Advertising is meant to persuade, and the themes and techniques of that persuasion reveal a part of the nation's history. The Museum has preserved advertising campaigns for several familiar companies, such as Marlboro, Alka-Seltzer, Federal Express, Cover Girl, and Nike. It also holds the records of the NW Ayer Advertising Agency and business papers from Krispy Kreme Doughnuts, Carvel Ice Cream, and other companies. The Warshaw Collection of Business Americana comprises thousands of trade cards, catalogs, labels, and other business papers and images dating back to the late 1700s.
Beyond advertising campaigns, the collections encompass thousands of examples of packaging, catalogs, and other literature from many crafts and trades, from engineering to hat making. The collections also contain an eclectic array of advertising objects, such as wooden cigar-store Indians, neon signs, and political campaign ads.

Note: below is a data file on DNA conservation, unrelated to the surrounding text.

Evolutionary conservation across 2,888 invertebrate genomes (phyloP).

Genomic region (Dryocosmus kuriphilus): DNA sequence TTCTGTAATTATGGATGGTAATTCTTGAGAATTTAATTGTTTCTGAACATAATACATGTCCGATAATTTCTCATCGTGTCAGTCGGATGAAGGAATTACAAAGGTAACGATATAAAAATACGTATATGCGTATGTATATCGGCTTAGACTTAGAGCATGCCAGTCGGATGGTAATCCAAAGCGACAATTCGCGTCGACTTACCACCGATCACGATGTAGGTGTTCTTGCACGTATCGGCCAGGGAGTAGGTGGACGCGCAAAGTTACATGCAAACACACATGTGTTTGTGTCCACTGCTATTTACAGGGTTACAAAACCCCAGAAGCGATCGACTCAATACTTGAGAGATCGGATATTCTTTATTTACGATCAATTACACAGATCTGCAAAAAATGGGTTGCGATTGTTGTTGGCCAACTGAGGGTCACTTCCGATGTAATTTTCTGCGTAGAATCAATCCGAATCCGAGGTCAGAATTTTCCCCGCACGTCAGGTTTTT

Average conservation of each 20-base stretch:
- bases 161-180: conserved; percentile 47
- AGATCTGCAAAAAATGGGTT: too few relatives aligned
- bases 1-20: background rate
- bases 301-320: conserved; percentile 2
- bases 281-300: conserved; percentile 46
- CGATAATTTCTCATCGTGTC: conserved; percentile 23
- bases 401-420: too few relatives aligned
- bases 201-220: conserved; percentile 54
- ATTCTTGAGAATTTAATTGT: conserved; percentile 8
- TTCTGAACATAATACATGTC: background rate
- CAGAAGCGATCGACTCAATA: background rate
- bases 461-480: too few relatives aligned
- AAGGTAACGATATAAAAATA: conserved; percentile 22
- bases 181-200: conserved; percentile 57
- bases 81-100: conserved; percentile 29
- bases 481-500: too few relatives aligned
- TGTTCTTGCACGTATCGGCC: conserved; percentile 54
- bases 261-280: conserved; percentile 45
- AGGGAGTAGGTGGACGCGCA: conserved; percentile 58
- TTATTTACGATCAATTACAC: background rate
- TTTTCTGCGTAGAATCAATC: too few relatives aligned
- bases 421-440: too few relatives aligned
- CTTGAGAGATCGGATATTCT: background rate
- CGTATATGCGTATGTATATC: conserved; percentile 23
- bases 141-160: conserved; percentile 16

"Advertising - Overview" showing 1 items.
- Frederick Eugene Ives (1856–1937) was a brilliant man interested in patenting his ideas (the first in 1881), but not so much in licensing them. Ives's first three-color single exposure camera was patented in 1899. Over the next thirty years, Ives patented a variety of cameras and printing processes for color photography. After the Smithsonian hosted a show of Ives's photography company's work in late 1949 or early 1950, Associate Curator Alexander Wedderburn selected five prints for the color photography portion of the Photographic History Collection. This photograph represents the culmination of Ives's long series of patents and work with color photography.
- Currently not on view
- Date made
- Ives Color Processes, Inc.
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- Data Source
- National Museum of American History, Kenneth E. Behring Center